A former Winnebago Tribal Council member — one of nine indicted last summer in an alleged conspiracy to steal from the tribe’s casino — has pleaded guilty. Last July, a federal grand jury indicted nine former Winnebago council members, charging each with conspiracy, theft and misapplication of funds belonging to an Indian gaming establishment, and wire fraud. According to the federal indictment, the defendants granted themselves funds from the WinnaVegas Casino without accounting for them through the tribe’s payroll department or approving their distribution at a regular tribal council meeting. The distributions to defendants were paid through the use of casino gift certificates and pre-paid debit cards paid for by the casino. The total amount of gift certificates issued to the defendants in 2013 and 2014 was $87,000. The total amount loaded to the debit cards of the defendants in 2013 and 2014 was $240,500.
A Roman Catholic priest who pleaded guilty to stealing nearly $240,000 from his Massachusetts church to fuel his gambling habit will be allowed to return to parish ministry on a limited basis. The Telegram & Gazette reports (http://bit.ly/2rkWL98 ) that the Rev. Stephen Gemme will be allowed to fill in for other priests in the Worcester Diocese who are on vacation or otherwise unable to work. Bishop Robert McManus said Gemme will not be involved in administrative duties. Gemme was placed on five years’ probation in 2015 for stealing from St. Bernadette parish and school in Northborough. He has agreed to repay the money. Gemme was allowed earlier this year to return to ministry outside parishes, celebrating Mass at an addiction recovery center.
The former controller of the Atlanta real estate closing firm once known as Morris Hardwick Schneider has pleaded guilty to a single fraud conspiracy charge. As part of her plea deal, Asha Maurya—who rose from escrow account controller to chief financial officer of the law firm’s closing division—will continue to cooperate in the ongoing criminal case against a former firm partner, Nathan Hardwick IV. Hardwick faces multiple counts of wire fraud, mail fraud, bank fraud and making false statements associated with more than $20 million that federal proscutors contend was embezzled from the law firm’s coffers. The resulting losses forced the firm, now known as Morris Schneider Wittstadt, into bankruptcy in 2015. Federal prosecutors contend that Hardwick began embezzling money from the firm after his own finances became strained—in part because of a divorce that cost him more than $550,000 a year in alimony and other payments and in part because a lifestyle that included private jet travel and casino gambling could not keep pace with his legitimate earnings.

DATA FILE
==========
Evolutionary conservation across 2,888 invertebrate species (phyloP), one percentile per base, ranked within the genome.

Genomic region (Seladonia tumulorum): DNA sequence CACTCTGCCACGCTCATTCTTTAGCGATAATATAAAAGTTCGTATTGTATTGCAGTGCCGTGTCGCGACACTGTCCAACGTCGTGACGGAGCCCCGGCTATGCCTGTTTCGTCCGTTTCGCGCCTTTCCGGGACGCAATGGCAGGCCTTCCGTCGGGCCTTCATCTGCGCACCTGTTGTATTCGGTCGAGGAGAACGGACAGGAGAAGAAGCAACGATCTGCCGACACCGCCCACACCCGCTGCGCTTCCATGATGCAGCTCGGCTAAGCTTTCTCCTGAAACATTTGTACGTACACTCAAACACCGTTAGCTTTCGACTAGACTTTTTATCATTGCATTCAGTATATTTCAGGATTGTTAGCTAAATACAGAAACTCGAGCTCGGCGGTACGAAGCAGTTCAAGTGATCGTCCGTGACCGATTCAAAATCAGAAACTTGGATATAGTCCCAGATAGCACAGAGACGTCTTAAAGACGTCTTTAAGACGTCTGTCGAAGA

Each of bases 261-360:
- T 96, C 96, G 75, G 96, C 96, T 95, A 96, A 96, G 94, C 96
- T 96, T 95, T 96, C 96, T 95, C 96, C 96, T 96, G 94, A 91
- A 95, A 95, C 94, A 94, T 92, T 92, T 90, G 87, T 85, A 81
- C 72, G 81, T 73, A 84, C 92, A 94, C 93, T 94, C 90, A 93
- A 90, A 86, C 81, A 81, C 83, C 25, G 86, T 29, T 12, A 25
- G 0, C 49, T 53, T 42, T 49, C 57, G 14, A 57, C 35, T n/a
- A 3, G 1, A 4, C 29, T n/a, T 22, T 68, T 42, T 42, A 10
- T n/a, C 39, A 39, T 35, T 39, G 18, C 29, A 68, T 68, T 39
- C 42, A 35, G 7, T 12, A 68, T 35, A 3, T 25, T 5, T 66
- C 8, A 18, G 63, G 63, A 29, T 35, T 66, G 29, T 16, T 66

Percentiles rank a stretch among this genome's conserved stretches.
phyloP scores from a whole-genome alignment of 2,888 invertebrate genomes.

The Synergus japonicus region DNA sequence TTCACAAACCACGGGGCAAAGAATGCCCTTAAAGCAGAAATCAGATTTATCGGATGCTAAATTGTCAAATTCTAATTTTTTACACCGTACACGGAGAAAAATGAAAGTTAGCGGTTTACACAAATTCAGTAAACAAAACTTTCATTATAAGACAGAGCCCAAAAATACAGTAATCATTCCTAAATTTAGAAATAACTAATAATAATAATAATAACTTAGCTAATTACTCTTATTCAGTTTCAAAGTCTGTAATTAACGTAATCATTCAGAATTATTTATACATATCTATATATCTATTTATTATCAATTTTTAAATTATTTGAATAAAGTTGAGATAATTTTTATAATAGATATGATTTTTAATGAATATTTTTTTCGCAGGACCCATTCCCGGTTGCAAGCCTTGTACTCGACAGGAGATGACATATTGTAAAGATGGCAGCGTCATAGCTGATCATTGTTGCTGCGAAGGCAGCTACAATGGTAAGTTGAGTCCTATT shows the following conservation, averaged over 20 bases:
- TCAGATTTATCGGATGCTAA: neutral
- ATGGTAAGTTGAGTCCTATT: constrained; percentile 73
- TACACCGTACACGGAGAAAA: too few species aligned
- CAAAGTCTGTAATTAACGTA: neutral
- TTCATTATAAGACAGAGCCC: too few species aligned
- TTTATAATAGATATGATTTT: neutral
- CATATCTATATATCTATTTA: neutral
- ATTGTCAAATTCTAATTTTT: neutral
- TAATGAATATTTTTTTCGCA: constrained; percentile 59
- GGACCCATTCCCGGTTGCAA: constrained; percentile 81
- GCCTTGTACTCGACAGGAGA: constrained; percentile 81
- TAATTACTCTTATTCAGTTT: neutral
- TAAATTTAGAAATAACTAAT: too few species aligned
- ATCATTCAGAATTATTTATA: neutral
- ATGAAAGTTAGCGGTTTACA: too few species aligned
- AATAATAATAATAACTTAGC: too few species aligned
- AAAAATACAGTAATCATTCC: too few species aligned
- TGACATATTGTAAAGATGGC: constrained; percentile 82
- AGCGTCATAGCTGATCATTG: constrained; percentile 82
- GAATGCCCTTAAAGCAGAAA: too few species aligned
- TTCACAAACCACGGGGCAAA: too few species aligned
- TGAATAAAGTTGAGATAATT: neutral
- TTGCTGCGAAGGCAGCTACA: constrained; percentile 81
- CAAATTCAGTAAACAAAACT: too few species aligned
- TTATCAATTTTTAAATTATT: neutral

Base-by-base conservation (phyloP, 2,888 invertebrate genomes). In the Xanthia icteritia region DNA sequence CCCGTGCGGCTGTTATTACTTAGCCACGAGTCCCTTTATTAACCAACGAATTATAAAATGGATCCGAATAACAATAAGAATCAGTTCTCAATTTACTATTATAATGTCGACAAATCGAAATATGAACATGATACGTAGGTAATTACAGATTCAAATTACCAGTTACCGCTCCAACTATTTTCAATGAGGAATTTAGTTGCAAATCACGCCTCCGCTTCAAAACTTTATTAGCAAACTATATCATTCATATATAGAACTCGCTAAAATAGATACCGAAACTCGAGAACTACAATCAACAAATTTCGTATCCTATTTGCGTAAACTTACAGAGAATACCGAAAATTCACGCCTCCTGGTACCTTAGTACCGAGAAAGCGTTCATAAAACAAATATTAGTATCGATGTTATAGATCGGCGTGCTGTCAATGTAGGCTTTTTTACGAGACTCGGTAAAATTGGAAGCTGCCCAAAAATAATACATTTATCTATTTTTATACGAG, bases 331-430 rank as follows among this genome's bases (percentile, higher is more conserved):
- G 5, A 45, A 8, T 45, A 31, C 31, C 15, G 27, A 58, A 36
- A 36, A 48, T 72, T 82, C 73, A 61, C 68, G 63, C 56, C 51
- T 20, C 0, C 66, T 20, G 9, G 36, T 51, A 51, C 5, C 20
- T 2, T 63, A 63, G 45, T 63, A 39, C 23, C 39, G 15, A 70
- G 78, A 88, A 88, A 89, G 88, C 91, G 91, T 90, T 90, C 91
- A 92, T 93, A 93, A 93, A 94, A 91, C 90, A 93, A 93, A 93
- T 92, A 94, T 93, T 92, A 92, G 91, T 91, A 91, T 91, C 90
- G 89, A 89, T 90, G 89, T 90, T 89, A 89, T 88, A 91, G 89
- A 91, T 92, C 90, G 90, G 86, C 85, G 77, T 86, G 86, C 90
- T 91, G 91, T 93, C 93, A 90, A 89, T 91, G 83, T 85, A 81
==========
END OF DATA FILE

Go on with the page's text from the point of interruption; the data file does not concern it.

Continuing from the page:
A woman from Skagway faces charges for embezzling funds almost hitting $300,000 while working as the administrator for an Indian tribal organization. According to charging documents presented by the Unites States Attorney, 63-year old Delia Commander will be tried for allegedly embezzling a grand total of $297,000 from 2010 to September of 2014 for things such as travel and to “support her gambling habit.” These funds were meant to provide resources for education, housing, environmental, and self-governance programs. Instead, prosecutors say, Commander used her role as administrator of these funds to embezzle $297,000, and then use them for her own personal reasons.
Law enforcement officers seized more than 170 pieces of electronic equipment during raids at four internet cafes in Ocala suspected of illegal gambling. With help from Ocala Police Department officers, agents with Unified Drug Enforcement Strike Team shut down two of the cafes on Monday and two on Tuesday. So far no arrests have been made, but agents have confiscated thousands of dollars in cash. UDEST officials said they had received complaints from businesses and individuals about alleged illegal gambling. Beginning in March, agents conducted undercover investigations and determined the cafes had “games of chance” instead of games of skill. They conferred with state officials and obtained search warrants. Two of the cafes had been robbed within the past year. The people complaining to police were also concerned about the clientele the cafes attracted.
A South San Francisco woman pleaded no contest Tuesday in an elder abuse case where she stole more than $200,000 from her parents’ retirement account, prosecutors said. Jeanine Bernadette Jantoc, 45, lived with her parents. Her mother had a stroke in 2010, and her father asked Jantoc to research tax penalties for early withdrawals from their retirement account. Those withdrawals were never authorized, but between 2013 and 2016 Jantoc emptied her parents’ retirement account and opened up a series of credit cards in their names. When finally confronted, she left home, leaving an apology note and claiming to be addicted to gambling, prosecutors said. Jantoc pleaded no contest to felony elder theft and felony identity theft. She’s facing a maximum of two years in prison when she returns to court for sentencing July 20.
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